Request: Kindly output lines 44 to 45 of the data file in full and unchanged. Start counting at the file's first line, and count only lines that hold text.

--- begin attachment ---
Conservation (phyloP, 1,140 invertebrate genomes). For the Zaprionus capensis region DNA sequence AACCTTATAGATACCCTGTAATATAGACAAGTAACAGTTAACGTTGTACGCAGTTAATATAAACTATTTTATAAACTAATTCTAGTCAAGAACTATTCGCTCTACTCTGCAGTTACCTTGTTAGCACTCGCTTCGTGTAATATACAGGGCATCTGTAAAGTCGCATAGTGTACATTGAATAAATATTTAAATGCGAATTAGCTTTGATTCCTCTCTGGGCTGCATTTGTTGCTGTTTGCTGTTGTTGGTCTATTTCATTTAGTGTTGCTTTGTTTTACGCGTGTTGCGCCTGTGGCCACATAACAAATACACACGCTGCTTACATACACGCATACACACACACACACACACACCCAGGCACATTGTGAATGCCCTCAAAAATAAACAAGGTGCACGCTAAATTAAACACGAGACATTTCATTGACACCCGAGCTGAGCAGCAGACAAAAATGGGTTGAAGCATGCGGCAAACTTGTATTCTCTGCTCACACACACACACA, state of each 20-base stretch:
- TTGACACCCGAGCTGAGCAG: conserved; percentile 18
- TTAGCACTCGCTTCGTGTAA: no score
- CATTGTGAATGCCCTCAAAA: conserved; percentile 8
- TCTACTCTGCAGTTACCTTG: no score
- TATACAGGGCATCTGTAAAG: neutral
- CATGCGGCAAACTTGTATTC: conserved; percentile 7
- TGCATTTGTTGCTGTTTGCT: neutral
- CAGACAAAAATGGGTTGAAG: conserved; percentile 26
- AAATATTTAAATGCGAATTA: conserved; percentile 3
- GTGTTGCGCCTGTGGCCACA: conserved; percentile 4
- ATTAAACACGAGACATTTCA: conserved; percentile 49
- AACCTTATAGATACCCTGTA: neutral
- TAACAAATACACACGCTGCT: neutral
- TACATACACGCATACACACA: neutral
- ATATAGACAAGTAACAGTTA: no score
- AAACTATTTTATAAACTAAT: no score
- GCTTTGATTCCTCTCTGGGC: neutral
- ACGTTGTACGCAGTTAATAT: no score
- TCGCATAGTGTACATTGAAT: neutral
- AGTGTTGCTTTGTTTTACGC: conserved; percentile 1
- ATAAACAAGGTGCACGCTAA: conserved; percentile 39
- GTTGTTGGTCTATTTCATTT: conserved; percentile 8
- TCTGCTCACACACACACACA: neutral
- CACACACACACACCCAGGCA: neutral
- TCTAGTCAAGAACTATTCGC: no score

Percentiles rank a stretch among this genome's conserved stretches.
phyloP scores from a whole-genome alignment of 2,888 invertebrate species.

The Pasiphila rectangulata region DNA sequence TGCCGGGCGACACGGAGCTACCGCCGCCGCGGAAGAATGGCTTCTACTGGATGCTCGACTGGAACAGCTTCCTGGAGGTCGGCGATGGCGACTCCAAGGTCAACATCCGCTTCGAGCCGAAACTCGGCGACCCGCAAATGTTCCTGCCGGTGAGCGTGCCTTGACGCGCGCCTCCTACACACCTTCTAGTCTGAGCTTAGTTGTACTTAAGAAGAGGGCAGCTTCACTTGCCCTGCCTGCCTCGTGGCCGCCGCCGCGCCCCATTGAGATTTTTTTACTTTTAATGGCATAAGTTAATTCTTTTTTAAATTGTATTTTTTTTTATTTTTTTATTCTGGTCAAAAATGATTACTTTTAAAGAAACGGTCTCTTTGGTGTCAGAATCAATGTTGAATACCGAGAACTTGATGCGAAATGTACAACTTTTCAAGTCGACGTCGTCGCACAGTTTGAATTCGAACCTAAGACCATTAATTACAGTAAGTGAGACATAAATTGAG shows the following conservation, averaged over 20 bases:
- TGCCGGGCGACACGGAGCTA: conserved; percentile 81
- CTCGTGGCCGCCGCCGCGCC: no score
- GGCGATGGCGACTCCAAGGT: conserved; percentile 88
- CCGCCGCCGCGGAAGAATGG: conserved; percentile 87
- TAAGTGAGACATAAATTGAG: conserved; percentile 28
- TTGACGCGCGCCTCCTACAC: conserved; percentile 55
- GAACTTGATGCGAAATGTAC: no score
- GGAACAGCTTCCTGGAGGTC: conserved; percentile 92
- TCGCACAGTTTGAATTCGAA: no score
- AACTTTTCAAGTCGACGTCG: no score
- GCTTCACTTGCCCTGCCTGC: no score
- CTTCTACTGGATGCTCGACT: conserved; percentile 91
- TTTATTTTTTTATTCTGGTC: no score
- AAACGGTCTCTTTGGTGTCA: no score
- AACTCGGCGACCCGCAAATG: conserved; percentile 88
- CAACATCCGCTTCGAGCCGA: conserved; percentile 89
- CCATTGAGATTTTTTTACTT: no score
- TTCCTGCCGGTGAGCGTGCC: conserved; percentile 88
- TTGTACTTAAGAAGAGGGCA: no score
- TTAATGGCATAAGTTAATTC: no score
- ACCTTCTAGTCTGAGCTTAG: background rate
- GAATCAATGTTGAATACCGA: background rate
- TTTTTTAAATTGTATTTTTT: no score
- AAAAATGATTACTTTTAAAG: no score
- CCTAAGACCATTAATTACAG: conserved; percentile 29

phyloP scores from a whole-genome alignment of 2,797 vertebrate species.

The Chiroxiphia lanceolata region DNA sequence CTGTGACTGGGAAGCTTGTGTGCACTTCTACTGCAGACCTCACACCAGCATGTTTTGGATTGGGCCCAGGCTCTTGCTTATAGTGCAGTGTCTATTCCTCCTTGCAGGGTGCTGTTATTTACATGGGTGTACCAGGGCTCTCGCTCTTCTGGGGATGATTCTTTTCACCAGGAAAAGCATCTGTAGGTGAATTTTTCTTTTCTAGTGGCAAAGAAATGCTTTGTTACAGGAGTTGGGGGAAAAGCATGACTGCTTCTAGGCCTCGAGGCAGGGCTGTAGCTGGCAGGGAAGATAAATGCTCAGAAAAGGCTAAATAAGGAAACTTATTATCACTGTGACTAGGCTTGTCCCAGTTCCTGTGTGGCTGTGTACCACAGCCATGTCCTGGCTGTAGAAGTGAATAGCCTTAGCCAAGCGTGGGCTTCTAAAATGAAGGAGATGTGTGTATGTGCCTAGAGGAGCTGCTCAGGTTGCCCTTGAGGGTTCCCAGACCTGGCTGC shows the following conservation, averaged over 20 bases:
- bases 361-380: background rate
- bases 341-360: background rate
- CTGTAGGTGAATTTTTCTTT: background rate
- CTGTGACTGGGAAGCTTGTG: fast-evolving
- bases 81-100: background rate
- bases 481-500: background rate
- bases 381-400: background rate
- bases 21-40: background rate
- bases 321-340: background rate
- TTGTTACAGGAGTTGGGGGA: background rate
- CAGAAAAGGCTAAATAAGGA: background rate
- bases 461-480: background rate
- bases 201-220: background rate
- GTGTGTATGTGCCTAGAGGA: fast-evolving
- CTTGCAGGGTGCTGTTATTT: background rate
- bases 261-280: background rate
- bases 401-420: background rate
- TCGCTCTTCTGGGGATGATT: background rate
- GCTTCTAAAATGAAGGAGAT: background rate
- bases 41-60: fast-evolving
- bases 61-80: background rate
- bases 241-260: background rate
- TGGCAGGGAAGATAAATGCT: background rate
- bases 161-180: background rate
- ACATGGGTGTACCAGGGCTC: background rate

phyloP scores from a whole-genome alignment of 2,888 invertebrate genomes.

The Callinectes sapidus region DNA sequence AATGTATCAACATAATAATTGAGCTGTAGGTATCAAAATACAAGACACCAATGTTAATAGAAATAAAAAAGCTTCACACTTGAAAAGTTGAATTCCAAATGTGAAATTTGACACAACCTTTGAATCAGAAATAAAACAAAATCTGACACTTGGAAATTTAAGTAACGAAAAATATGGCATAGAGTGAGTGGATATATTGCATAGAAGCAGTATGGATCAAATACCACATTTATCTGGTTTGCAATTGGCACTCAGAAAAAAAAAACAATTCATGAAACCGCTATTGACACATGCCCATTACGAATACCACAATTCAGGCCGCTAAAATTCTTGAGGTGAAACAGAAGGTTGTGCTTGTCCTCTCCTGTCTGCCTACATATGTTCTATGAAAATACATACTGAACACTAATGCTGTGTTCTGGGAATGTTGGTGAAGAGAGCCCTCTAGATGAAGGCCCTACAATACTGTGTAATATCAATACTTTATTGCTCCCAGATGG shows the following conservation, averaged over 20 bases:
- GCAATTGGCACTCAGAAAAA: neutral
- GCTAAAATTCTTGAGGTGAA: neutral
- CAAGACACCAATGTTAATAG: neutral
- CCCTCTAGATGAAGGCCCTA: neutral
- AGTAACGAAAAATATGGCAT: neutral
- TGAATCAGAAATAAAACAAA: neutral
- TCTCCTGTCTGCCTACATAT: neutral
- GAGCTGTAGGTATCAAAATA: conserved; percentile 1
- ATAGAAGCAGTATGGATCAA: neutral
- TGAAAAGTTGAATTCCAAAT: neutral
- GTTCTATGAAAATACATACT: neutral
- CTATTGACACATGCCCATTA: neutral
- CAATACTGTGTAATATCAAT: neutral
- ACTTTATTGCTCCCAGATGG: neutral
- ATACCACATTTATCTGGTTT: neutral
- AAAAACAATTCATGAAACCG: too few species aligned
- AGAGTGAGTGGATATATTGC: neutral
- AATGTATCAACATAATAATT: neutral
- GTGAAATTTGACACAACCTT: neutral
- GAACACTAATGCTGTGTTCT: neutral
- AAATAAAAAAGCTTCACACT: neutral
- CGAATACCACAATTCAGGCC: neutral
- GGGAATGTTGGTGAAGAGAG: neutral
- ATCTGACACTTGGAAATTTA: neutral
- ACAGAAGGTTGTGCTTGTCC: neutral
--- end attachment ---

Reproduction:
- AACTCGGCGACCCGCAAATG: conserved; percentile 88
- CAACATCCGCTTCGAGCCGA: conserved; percentile 89